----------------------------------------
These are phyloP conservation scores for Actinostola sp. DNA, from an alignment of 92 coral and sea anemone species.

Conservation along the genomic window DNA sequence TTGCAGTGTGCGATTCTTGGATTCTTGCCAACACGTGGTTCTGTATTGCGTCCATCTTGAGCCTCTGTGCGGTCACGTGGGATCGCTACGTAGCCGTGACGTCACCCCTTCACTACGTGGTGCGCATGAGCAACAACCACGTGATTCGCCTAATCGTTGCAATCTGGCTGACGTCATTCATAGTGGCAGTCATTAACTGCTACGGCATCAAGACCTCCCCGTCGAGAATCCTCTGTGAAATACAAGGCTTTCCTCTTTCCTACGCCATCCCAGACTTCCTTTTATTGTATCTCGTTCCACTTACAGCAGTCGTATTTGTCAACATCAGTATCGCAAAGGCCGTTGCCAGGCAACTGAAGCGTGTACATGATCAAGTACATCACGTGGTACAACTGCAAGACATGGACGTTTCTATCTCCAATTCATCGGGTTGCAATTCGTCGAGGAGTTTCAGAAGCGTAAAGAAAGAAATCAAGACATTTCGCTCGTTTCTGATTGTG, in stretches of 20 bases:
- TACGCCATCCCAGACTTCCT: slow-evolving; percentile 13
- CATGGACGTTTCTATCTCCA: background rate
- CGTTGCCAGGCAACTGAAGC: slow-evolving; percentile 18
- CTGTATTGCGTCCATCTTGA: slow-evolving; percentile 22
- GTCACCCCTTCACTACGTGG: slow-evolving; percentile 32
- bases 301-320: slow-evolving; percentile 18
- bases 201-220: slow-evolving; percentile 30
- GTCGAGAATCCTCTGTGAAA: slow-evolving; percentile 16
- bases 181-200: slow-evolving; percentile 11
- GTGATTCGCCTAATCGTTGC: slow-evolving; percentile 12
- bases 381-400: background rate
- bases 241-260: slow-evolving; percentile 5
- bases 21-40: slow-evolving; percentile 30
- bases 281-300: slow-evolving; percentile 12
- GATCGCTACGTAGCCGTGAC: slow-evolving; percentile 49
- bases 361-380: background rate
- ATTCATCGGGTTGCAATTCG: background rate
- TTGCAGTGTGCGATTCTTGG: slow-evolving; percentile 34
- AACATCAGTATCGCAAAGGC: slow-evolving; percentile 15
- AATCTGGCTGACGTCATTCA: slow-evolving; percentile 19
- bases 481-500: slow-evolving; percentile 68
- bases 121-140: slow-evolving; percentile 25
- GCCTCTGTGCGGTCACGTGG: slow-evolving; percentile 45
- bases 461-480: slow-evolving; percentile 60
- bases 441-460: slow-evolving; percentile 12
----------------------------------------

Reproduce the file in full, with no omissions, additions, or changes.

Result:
These are phyloP conservation scores for Actinostola sp. DNA, from an alignment of 92 coral and sea anemone species.

Conservation along the genomic window DNA sequence TTGCAGTGTGCGATTCTTGGATTCTTGCCAACACGTGGTTCTGTATTGCGTCCATCTTGAGCCTCTGTGCGGTCACGTGGGATCGCTACGTAGCCGTGACGTCACCCCTTCACTACGTGGTGCGCATGAGCAACAACCACGTGATTCGCCTAATCGTTGCAATCTGGCTGACGTCATTCATAGTGGCAGTCATTAACTGCTACGGCATCAAGACCTCCCCGTCGAGAATCCTCTGTGAAATACAAGGCTTTCCTCTTTCCTACGCCATCCCAGACTTCCTTTTATTGTATCTCGTTCCACTTACAGCAGTCGTATTTGTCAACATCAGTATCGCAAAGGCCGTTGCCAGGCAACTGAAGCGTGTACATGATCAAGTACATCACGTGGTACAACTGCAAGACATGGACGTTTCTATCTCCAATTCATCGGGTTGCAATTCGTCGAGGAGTTTCAGAAGCGTAAAGAAAGAAATCAAGACATTTCGCTCGTTTCTGATTGTG, in stretches of 20 bases:
- TACGCCATCCCAGACTTCCT: slow-evolving; percentile 13
- CATGGACGTTTCTATCTCCA: background rate
- CGTTGCCAGGCAACTGAAGC: slow-evolving; percentile 18
- CTGTATTGCGTCCATCTTGA: slow-evolving; percentile 22
- GTCACCCCTTCACTACGTGG: slow-evolving; percentile 32
- bases 301-320: slow-evolving; percentile 18
- bases 201-220: slow-evolving; percentile 30
- GTCGAGAATCCTCTGTGAAA: slow-evolving; percentile 16
- bases 181-200: slow-evolving; percentile 11
- GTGATTCGCCTAATCGTTGC: slow-evolving; percentile 12
- bases 381-400: background rate
- bases 241-260: slow-evolving; percentile 5
- bases 21-40: slow-evolving; percentile 30
- bases 281-300: slow-evolving; percentile 12
- GATCGCTACGTAGCCGTGAC: slow-evolving; percentile 49
- bases 361-380: background rate
- ATTCATCGGGTTGCAATTCG: background rate
- TTGCAGTGTGCGATTCTTGG: slow-evolving; percentile 34
- AACATCAGTATCGCAAAGGC: slow-evolving; percentile 15
- AATCTGGCTGACGTCATTCA: slow-evolving; percentile 19
- bases 481-500: slow-evolving; percentile 68
- bases 121-140: slow-evolving; percentile 25
- GCCTCTGTGCGGTCACGTGG: slow-evolving; percentile 45
- bases 461-480: slow-evolving; percentile 60
- bases 441-460: slow-evolving; percentile 12